Logistics is about the journey, and every journey needs a navigator. Women are the navigators who bring empathy, tenacity, and resilience to every aspect of logistics, making it an industry that is built on inclusivity and diversity. For our Women’s Day Series, we have insights from Sharmila Amin, Managing Director, Bertling Logistics India Pvt Ltd, who believes that all industry partners should start the day with a resolve to ensure that all the women co-workers are felicitated and encouraged to reach new heights. Here are the excerpts-


1.How do you think we can celebrate and honour the achievements of women in the cargo and logistics industry on International Women’s Day, and throughout the year?

Being women in a male-dominated industry makes us proud to be standing out amongst our peers. We have been trailblazers in many ways and pay our respects to the many women who first broke down barriers for us to enter and reach new heights. It is time we celebrate and honour our achievements in an appropriate manner on International Women’s Day and throughout the year. On the day itself, all industry partners should start the day with a resolve to ensure that all our women co-workers are felicitated and encouraged to reach new heights. I also suggest a woman employee of the month award for the rest of the year, culminating in a woman employee of the year for next year’s International Women’s Day.

2. Can you share any challenges you’ve faced as a woman working in the cargo and logistics industry, and also, how did you overcome them?

The number of women in the logistics business is really very low. However, the problem is not really about numbers but about understanding the value — value for shareholders, customers, and society that could be created with greater gender balance in the increasingly critical supply chain function across industries. I continue to challenge the status quo and face unique challenges in convincing industry peers in giving more women a chance to prove themselves. I have learned to overcome many of the challenges faced by tackling them head-on and not accepting defeat, I must recognize the role of many of my male peers in helping me face them. Earning their respect and admiration is the best way to overcome most of the hurdles we face. The industry continues to be male-dominated and the change that you mention is painstakingly slow, we all persevere for a better tomorrow. I would like to invite more young women to this industry to challenge themselves to change this industry.

3. How can women in the cargo and logistics industry take advantage of the opportunities created by digitization to advance their careers and make a meaningful impact in the industry?

Women have made very rapid strides in the IT and ITES business, due to their overwhelming presence in engineering colleges across the country. This advantage can be translated to help in the rapidly changing and increasingly digitized cargo and logistics industry. We as industry veterans should be going to engineering colleges for their placement events and recruit some of the best and brightest women available for the job. Women already in the industry can take some additional training in technology to upgrade their skills and find new roles and challenges within the industry.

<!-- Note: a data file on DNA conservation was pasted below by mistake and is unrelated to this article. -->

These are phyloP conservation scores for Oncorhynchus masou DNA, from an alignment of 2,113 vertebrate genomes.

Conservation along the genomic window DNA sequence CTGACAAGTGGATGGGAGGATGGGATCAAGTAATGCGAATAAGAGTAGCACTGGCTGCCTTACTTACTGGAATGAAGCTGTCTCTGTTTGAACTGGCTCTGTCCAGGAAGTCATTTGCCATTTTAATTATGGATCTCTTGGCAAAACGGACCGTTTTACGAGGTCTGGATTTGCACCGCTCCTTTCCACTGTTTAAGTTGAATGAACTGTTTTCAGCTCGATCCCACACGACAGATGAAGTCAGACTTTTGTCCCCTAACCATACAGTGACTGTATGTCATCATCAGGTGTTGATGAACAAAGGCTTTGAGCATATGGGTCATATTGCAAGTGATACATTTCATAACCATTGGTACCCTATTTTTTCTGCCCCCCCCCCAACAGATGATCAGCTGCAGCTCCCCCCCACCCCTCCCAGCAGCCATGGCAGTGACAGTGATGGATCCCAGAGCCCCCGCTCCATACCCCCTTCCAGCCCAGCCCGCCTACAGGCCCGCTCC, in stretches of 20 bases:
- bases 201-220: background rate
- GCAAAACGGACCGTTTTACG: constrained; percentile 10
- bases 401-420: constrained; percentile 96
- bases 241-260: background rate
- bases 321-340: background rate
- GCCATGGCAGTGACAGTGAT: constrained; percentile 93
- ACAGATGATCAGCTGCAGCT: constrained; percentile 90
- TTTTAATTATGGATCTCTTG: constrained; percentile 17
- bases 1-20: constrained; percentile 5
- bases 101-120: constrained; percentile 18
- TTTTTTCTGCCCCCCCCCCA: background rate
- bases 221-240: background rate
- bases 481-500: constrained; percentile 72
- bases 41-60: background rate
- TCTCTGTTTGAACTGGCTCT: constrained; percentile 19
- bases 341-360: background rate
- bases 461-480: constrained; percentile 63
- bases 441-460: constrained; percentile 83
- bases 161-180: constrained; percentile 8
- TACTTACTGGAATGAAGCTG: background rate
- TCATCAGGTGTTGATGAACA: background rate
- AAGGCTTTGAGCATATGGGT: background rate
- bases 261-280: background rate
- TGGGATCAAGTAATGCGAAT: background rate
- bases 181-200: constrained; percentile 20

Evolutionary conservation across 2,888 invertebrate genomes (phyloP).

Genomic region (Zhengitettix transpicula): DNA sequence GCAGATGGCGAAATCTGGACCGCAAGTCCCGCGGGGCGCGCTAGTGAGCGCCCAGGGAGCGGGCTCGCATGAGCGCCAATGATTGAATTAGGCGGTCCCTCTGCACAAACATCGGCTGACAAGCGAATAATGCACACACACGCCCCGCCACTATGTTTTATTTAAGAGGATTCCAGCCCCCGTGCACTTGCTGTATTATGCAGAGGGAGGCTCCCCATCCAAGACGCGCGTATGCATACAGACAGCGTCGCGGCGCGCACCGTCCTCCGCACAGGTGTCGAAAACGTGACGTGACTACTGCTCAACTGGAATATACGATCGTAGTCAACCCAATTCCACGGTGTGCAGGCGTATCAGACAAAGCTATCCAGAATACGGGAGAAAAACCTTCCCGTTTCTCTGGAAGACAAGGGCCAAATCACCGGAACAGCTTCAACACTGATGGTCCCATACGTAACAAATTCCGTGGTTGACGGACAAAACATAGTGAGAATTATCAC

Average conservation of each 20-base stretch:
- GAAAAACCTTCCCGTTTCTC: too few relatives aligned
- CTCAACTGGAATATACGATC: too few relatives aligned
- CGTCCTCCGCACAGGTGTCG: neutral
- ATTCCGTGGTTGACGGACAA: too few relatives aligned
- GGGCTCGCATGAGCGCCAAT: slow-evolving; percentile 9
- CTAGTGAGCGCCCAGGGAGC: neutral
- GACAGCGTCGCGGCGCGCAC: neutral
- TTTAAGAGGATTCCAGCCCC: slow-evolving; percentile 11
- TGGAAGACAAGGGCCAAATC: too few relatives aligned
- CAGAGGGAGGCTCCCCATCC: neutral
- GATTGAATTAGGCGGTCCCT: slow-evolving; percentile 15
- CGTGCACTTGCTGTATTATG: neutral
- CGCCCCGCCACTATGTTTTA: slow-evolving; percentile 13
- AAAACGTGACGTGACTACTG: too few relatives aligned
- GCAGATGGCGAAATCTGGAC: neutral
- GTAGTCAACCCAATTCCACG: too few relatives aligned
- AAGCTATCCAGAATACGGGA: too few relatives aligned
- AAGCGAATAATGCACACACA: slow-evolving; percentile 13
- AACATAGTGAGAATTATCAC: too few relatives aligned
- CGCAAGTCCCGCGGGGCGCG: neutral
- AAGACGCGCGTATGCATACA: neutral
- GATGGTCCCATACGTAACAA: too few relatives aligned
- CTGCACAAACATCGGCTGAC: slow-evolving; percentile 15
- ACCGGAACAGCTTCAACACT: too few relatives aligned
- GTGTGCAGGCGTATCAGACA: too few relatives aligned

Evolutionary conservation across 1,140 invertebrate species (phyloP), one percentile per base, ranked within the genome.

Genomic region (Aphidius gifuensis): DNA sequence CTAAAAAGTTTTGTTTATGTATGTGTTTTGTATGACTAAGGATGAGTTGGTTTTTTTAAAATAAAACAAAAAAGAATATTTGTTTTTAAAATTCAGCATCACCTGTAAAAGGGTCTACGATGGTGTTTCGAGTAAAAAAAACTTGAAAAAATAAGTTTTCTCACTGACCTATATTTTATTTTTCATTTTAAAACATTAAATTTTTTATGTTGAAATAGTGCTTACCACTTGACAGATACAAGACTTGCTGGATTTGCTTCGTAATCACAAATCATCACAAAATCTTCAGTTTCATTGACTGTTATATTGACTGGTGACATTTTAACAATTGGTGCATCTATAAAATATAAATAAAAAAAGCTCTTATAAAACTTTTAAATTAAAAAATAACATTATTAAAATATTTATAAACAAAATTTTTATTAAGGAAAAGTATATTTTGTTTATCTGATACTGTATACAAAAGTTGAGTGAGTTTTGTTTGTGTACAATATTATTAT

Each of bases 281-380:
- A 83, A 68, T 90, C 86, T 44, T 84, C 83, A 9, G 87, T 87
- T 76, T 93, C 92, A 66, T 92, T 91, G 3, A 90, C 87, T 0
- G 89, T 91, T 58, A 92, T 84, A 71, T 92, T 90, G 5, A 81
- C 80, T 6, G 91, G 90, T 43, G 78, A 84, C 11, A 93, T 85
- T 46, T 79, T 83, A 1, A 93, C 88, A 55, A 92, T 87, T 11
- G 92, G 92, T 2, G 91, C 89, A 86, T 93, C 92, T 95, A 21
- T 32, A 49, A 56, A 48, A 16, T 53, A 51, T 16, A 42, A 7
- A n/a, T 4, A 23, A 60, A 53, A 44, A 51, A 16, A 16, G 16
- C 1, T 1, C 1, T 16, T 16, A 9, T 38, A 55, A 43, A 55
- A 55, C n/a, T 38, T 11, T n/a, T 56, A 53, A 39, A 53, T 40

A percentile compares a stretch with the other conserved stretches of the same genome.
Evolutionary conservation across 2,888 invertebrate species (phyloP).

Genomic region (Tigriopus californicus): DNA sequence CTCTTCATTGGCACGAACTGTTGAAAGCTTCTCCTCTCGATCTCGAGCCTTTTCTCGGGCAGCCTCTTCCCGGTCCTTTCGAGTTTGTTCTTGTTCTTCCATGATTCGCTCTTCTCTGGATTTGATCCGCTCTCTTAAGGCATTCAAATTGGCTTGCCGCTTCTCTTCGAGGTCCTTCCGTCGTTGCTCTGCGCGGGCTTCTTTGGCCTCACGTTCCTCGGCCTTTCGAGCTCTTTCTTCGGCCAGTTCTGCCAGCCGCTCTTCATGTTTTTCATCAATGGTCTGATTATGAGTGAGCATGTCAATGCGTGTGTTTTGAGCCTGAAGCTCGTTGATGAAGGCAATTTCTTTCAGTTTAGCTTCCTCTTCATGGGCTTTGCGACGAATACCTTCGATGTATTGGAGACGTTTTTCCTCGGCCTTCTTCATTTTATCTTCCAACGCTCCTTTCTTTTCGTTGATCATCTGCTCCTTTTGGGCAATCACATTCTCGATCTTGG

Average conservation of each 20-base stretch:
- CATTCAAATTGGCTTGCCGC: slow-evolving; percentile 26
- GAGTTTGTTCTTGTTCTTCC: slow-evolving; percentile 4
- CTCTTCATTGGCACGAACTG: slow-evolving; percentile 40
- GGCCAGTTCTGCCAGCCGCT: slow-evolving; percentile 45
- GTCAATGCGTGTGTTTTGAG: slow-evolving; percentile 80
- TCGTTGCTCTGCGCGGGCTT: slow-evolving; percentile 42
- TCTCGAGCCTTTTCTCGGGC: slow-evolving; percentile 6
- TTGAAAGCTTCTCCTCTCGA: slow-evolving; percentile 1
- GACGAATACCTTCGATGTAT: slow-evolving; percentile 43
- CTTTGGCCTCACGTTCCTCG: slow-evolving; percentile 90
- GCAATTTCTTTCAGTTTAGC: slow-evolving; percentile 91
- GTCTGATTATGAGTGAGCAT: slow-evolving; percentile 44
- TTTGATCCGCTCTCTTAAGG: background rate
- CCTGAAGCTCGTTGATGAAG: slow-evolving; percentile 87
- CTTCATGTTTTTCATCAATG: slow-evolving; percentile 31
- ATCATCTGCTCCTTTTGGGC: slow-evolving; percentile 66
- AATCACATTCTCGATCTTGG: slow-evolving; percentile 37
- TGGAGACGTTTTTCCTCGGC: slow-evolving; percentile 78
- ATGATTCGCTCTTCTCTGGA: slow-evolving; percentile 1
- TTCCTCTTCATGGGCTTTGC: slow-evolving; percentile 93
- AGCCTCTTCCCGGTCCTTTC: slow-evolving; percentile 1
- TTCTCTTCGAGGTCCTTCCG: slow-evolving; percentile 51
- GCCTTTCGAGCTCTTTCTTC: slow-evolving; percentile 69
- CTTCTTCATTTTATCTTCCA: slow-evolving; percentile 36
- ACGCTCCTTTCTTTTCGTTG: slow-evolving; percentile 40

4. What advice would you give to young women who are interested in pursuing a career in the cargo and logistics industry?

Having opened the doors of opportunity for women in this field, I wholeheartedly encourage them to take up careers in this industry.We women bring unique skills to the industry and must maximize our potential by taking on bigger challenges. The work is hard but fruitful and rewarding. Being your own boss comes with responsibilities and the ability to take chances, but the satisfaction is greater at the end of the day.

5. Please share an excerpt from your journey or any of your experiences working as a woman in the cargo/logistics industry.

Executing the most difficult jobs provides me with the most drive and excitement. Being one of the first women in the rough and tough oil and gas sector was one of the most challenging professional career moves for me. The Hazira, Bijapur, Jagdishpur (HBJ) oil pipeline project was an opportunity I could not have missed, even the most industry-hardened professionals were hesitant to work on it. I took on the challenge and excelled due to my perseverance and never say die attitude.Getting to handle those jobs in the male-dominated oil and gas sector was a difficult professional move but I was able to gather the courage to take them on and succeed.